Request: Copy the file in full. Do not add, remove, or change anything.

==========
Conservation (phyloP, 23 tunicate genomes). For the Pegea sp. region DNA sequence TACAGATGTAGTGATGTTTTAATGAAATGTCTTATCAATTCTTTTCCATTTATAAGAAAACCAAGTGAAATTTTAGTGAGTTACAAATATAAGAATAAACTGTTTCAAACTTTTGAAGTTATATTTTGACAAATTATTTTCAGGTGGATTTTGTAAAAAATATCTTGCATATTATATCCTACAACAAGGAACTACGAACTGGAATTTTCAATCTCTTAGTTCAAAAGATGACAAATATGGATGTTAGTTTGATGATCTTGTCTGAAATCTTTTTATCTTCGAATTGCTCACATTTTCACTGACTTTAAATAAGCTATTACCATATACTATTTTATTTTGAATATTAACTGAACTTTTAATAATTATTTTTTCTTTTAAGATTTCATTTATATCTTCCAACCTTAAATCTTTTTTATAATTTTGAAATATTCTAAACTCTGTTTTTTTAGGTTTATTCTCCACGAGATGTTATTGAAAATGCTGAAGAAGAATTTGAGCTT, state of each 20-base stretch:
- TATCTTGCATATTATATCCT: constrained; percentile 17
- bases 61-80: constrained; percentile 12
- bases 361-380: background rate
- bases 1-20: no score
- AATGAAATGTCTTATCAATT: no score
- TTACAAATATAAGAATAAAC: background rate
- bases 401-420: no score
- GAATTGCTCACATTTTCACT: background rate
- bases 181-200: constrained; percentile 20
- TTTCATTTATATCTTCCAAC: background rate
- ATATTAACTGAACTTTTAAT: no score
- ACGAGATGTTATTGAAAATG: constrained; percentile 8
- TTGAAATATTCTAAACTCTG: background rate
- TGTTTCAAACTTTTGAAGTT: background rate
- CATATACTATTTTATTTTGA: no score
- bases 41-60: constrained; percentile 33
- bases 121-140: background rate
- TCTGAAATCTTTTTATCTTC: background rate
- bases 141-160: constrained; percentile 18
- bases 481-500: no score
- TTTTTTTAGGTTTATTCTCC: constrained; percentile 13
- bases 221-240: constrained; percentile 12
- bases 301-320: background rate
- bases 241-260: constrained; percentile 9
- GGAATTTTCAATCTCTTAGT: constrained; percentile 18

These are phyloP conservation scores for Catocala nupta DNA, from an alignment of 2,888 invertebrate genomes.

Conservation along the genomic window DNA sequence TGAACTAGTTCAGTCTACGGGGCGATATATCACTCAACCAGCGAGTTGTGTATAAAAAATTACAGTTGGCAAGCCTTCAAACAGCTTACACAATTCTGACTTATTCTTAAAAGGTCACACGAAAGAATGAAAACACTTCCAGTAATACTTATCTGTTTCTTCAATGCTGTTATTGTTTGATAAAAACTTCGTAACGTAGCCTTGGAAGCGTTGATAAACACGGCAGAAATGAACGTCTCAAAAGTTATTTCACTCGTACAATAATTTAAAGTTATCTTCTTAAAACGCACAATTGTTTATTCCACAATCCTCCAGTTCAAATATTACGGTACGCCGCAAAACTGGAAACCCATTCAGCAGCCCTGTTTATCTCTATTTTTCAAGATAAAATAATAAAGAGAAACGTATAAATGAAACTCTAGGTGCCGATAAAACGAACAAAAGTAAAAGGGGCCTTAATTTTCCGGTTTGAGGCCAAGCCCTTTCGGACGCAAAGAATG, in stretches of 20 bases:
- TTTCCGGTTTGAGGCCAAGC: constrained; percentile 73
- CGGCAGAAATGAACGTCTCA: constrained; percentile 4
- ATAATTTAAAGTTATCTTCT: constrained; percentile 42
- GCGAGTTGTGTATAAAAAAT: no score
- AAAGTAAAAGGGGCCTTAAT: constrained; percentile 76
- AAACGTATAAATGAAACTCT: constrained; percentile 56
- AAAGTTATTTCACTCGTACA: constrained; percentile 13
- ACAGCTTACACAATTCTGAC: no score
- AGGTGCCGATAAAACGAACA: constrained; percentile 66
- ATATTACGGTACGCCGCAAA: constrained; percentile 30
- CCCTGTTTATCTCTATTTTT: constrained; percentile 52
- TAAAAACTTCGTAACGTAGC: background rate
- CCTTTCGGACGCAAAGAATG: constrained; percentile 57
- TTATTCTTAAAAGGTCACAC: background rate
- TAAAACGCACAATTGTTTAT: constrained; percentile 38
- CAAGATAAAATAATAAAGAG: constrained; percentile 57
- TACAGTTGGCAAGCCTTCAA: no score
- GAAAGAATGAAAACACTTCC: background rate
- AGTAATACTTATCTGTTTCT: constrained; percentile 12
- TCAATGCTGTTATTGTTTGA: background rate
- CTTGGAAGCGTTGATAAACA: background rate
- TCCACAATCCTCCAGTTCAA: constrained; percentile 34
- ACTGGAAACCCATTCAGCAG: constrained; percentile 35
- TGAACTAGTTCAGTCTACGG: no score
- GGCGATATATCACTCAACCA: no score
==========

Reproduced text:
Conservation (phyloP, 23 tunicate genomes). For the Pegea sp. region DNA sequence TACAGATGTAGTGATGTTTTAATGAAATGTCTTATCAATTCTTTTCCATTTATAAGAAAACCAAGTGAAATTTTAGTGAGTTACAAATATAAGAATAAACTGTTTCAAACTTTTGAAGTTATATTTTGACAAATTATTTTCAGGTGGATTTTGTAAAAAATATCTTGCATATTATATCCTACAACAAGGAACTACGAACTGGAATTTTCAATCTCTTAGTTCAAAAGATGACAAATATGGATGTTAGTTTGATGATCTTGTCTGAAATCTTTTTATCTTCGAATTGCTCACATTTTCACTGACTTTAAATAAGCTATTACCATATACTATTTTATTTTGAATATTAACTGAACTTTTAATAATTATTTTTTCTTTTAAGATTTCATTTATATCTTCCAACCTTAAATCTTTTTTATAATTTTGAAATATTCTAAACTCTGTTTTTTTAGGTTTATTCTCCACGAGATGTTATTGAAAATGCTGAAGAAGAATTTGAGCTT, state of each 20-base stretch:
- TATCTTGCATATTATATCCT: constrained; percentile 17
- bases 61-80: constrained; percentile 12
- bases 361-380: background rate
- bases 1-20: no score
- AATGAAATGTCTTATCAATT: no score
- TTACAAATATAAGAATAAAC: background rate
- bases 401-420: no score
- GAATTGCTCACATTTTCACT: background rate
- bases 181-200: constrained; percentile 20
- TTTCATTTATATCTTCCAAC: background rate
- ATATTAACTGAACTTTTAAT: no score
- ACGAGATGTTATTGAAAATG: constrained; percentile 8
- TTGAAATATTCTAAACTCTG: background rate
- TGTTTCAAACTTTTGAAGTT: background rate
- CATATACTATTTTATTTTGA: no score
- bases 41-60: constrained; percentile 33
- bases 121-140: background rate
- TCTGAAATCTTTTTATCTTC: background rate
- bases 141-160: constrained; percentile 18
- bases 481-500: no score
- TTTTTTTAGGTTTATTCTCC: constrained; percentile 13
- bases 221-240: constrained; percentile 12
- bases 301-320: background rate
- bases 241-260: constrained; percentile 9
- GGAATTTTCAATCTCTTAGT: constrained; percentile 18

These are phyloP conservation scores for Catocala nupta DNA, from an alignment of 2,888 invertebrate genomes.

Conservation along the genomic window DNA sequence TGAACTAGTTCAGTCTACGGGGCGATATATCACTCAACCAGCGAGTTGTGTATAAAAAATTACAGTTGGCAAGCCTTCAAACAGCTTACACAATTCTGACTTATTCTTAAAAGGTCACACGAAAGAATGAAAACACTTCCAGTAATACTTATCTGTTTCTTCAATGCTGTTATTGTTTGATAAAAACTTCGTAACGTAGCCTTGGAAGCGTTGATAAACACGGCAGAAATGAACGTCTCAAAAGTTATTTCACTCGTACAATAATTTAAAGTTATCTTCTTAAAACGCACAATTGTTTATTCCACAATCCTCCAGTTCAAATATTACGGTACGCCGCAAAACTGGAAACCCATTCAGCAGCCCTGTTTATCTCTATTTTTCAAGATAAAATAATAAAGAGAAACGTATAAATGAAACTCTAGGTGCCGATAAAACGAACAAAAGTAAAAGGGGCCTTAATTTTCCGGTTTGAGGCCAAGCCCTTTCGGACGCAAAGAATG, in stretches of 20 bases:
- TTTCCGGTTTGAGGCCAAGC: constrained; percentile 73
- CGGCAGAAATGAACGTCTCA: constrained; percentile 4
- ATAATTTAAAGTTATCTTCT: constrained; percentile 42
- GCGAGTTGTGTATAAAAAAT: no score
- AAAGTAAAAGGGGCCTTAAT: constrained; percentile 76
- AAACGTATAAATGAAACTCT: constrained; percentile 56
- AAAGTTATTTCACTCGTACA: constrained; percentile 13
- ACAGCTTACACAATTCTGAC: no score
- AGGTGCCGATAAAACGAACA: constrained; percentile 66
- ATATTACGGTACGCCGCAAA: constrained; percentile 30
- CCCTGTTTATCTCTATTTTT: constrained; percentile 52
- TAAAAACTTCGTAACGTAGC: background rate
- CCTTTCGGACGCAAAGAATG: constrained; percentile 57
- TTATTCTTAAAAGGTCACAC: background rate
- TAAAACGCACAATTGTTTAT: constrained; percentile 38
- CAAGATAAAATAATAAAGAG: constrained; percentile 57
- TACAGTTGGCAAGCCTTCAA: no score
- GAAAGAATGAAAACACTTCC: background rate
- AGTAATACTTATCTGTTTCT: constrained; percentile 12
- TCAATGCTGTTATTGTTTGA: background rate
- CTTGGAAGCGTTGATAAACA: background rate
- TCCACAATCCTCCAGTTCAA: constrained; percentile 34
- ACTGGAAACCCATTCAGCAG: constrained; percentile 35
- TGAACTAGTTCAGTCTACGG: no score
- GGCGATATATCACTCAACCA: no score